Monday, August 29, 2011


The formation of the Diocese of Fort Worth in 1983 was conceived to maintain a balance in the houses of General Convention. When the Diocese of El Camino Real wanted to be admitted, it was reckoned that it would upset the balance of power by conservatives. Bishop Davies, then bishop of Dallas, proposed that his diocese be partitioned and the Fort Worth diocese formed. The plan was for Bishop Davies was to be made bishop of Ft. Worth and then suffragan Bishop Terwilliger be made diocesan of Dallas. Bishop Davies already had a home in Grandbury so it was done deal. But the Diocese of Dallas did not elect Terwilliger the diocesan.

There was no election by the people of Fort Worth except the kind a rubber stamp process that became de rigure for the diocese. Thereafter slates of hand-picked candidates were provided by the administration of the diocese. It wasn’t clear how those people were nominated but it was clear that no alternatives would be welcomed. Nominations from the floor of Convention were discouraged and no clear mechanisms were established for any opposition to the proposed candidates. This practice established a type of cleric-controlled administration that still raises its ugly head in the Episcopal Diocese of Fort Worth.

The governance of The Episcopal Church was set up to allow for good people of all orders to have equal influence in the running of the church. Yes, we did have bishops, but that power was limited by the clergy and laity. Yes, we have priests, but their power is limited by bishops and laity. And most of all, we had laity who were to have an equal say in the church but their power too is limited by bishops and clergy. We are not a congregational denomination in which each congregation can call their own shots. Each order has an important contribution and power in the church but the main job was for them to work together as equals. But this balance of power was not evident in the founding of the Diocese of Fort Worth and until its reorganization 2 years ago, the role of the laity was perceived by many as ‘pay and pray.’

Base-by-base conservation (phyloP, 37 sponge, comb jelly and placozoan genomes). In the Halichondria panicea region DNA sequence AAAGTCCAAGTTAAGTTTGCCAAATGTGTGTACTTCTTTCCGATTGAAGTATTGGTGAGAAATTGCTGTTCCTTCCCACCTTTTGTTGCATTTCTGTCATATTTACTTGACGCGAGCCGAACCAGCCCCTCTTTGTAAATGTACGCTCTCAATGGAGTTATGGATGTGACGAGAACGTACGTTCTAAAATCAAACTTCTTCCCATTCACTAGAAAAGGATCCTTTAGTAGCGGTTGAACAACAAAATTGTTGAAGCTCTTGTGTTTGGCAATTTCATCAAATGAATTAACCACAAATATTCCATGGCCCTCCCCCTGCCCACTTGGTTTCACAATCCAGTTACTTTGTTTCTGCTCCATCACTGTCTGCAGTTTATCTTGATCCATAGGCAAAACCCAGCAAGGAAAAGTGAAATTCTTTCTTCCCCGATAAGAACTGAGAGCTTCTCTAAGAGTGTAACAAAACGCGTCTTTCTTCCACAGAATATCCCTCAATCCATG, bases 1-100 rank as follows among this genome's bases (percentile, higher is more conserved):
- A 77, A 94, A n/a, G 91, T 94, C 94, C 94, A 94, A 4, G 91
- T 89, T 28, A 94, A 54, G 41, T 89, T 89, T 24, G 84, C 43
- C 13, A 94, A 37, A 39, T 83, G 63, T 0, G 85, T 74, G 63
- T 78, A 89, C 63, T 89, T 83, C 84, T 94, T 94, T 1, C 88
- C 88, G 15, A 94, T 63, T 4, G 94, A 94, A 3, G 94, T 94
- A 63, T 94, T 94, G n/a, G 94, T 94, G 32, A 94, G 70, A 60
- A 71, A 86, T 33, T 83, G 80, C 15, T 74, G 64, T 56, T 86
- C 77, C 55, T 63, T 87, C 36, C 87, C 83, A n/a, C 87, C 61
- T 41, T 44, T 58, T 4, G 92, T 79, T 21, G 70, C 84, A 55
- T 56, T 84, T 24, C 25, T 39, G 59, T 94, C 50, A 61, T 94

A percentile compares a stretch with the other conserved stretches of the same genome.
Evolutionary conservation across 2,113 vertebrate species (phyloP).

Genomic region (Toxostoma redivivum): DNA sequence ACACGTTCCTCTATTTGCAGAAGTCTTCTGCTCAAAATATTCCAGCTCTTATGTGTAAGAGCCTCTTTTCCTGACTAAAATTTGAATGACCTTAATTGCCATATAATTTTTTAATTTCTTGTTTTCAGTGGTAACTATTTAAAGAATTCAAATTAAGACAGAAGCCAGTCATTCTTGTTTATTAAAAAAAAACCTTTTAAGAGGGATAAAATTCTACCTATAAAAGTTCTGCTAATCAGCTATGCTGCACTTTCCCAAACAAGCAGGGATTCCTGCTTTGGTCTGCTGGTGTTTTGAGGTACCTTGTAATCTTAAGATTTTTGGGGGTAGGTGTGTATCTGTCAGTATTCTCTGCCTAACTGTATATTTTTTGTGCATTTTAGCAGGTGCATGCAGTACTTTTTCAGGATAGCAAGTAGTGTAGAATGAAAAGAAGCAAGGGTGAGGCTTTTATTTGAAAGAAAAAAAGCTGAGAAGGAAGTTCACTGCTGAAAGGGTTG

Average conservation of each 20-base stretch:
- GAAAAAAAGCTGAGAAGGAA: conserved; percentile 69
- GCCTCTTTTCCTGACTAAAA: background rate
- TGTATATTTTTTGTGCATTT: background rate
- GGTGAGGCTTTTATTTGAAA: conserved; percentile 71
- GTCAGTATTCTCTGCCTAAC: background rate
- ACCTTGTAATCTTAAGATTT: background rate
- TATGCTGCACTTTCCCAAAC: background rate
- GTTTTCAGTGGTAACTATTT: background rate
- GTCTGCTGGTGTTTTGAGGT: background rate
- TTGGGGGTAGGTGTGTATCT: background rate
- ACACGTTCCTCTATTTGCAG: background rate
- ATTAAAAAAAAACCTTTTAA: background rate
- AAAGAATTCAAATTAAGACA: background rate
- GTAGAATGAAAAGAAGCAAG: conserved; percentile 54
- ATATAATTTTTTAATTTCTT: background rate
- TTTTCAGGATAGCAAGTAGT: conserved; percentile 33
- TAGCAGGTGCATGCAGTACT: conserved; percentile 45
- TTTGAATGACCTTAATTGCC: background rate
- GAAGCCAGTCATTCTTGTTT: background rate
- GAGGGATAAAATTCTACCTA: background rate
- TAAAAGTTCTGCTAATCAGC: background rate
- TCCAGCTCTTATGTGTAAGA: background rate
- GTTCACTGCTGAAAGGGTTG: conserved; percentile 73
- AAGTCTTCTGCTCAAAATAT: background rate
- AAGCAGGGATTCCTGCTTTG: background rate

So in our reorganization of the diocese it is incumbent upon us to provide ways of all members being involved in the governance of the diocese--both clergy and lay. The process for nomination must be clear and visible, not done behind closed doors of ‘confidentiality’. All proposed names for diocesan office who are members in good standing should appear on the ballots of our convention. There should be no vetting by a nominations committee or the like otherwise it will have the mark of previous administrations on the diocesan process of governance. Transparency is absolutely necessary to shake us from previous practices to insure the Church that the Diocese has righted itself from its past.